The use and spelling of schmear or shmear in American English is a direct loanword from Yiddish, where its original usage referred to cheese. In modern usage it has extended to anything that can be spread, such as cream cheese spread upon a bagel. In some cases, it refers to "an entire set or group of related things", or the expression "the whole shmear". It can also refer to bribery, as a "little extra" spread on top.
As a slang term, the word shmir in Yiddish also refers to a slap on the face, primarily when disciplining young children.
Before 900; (v.) Middle English: smeren, smirien to rub with fat, anoint; Old English: smirian, smerian, smerwan; cognate with Dutch: smeren; German: schmieren, Icelandic: smyrja, Old Norse: smyrja, smyrwa; (noun) in current senses derivative of the verb; compare obsolete smear: fat, grease, ointment; Middle English: smere; Old English: smeoru; cognate with Dutch: smear; German: Schmer, Old Norse: smjǫr, Swedish: smör - butter; Danish and Norwegian: smør - butter; Greek: σμύρις (smýris) - rubbing powder.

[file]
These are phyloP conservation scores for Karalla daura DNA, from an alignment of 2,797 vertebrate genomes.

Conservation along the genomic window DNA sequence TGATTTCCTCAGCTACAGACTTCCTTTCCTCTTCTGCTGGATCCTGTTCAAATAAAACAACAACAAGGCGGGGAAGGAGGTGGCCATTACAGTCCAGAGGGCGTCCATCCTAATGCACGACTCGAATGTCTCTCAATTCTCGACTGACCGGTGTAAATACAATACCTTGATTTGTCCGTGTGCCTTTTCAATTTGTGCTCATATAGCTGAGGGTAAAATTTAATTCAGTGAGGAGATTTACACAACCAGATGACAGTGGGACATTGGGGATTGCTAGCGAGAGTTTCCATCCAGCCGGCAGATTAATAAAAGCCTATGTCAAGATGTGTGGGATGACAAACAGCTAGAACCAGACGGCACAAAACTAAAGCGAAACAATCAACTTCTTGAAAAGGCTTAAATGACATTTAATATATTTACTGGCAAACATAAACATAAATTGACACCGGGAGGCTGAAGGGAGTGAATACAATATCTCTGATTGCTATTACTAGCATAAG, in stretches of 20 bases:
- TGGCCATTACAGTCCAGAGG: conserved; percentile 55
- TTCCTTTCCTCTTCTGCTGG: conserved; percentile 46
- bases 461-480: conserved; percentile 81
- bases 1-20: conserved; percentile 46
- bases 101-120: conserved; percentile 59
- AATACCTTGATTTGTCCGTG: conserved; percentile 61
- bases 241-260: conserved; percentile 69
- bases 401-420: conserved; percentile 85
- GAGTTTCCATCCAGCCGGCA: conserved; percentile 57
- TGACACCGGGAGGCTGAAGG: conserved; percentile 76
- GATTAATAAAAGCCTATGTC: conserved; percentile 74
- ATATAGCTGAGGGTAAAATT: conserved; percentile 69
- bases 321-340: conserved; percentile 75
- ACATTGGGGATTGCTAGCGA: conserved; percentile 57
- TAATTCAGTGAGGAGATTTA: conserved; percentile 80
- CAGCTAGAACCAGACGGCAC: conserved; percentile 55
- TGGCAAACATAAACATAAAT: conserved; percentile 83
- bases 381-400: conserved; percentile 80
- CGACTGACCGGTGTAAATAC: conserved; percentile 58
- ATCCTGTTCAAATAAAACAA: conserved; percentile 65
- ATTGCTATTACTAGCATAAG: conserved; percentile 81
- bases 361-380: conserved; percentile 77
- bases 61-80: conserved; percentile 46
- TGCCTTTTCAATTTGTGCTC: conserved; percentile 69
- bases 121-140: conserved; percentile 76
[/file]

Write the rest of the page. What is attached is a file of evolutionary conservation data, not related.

- "Now Shmear This". The Forward. Retrieved 2020-08-01.
- Waldman, Amy (1997-07-27). "Sushi With a Schmear?". The New York Times. ISSN 0362-4331. Retrieved 2020-08-01.
- "SHMEAR ME! ONE SMALL TOWN, CREAM CHEESE RULES.(News) - The Post-Standard (Syracuse, NY) | HighBeam Research". 2012-10-19. Archived from the original on 2012-10-19. Retrieved 2020-08-01.
- Skenazy, Lenore. "OY VEY ES SCHMEAR! SOMETHING `UNHOLEY' IS BEING DONE TO THE BAGEL". nydailynews.com. Retrieved 2020-08-01.
- "Now Shmear This". The Jewish Daily. 2006-02-10. Archived from the original on October 18, 2006. Retrieved 2008-04-17.
- The dictionary definition of schmear at Wiktionary
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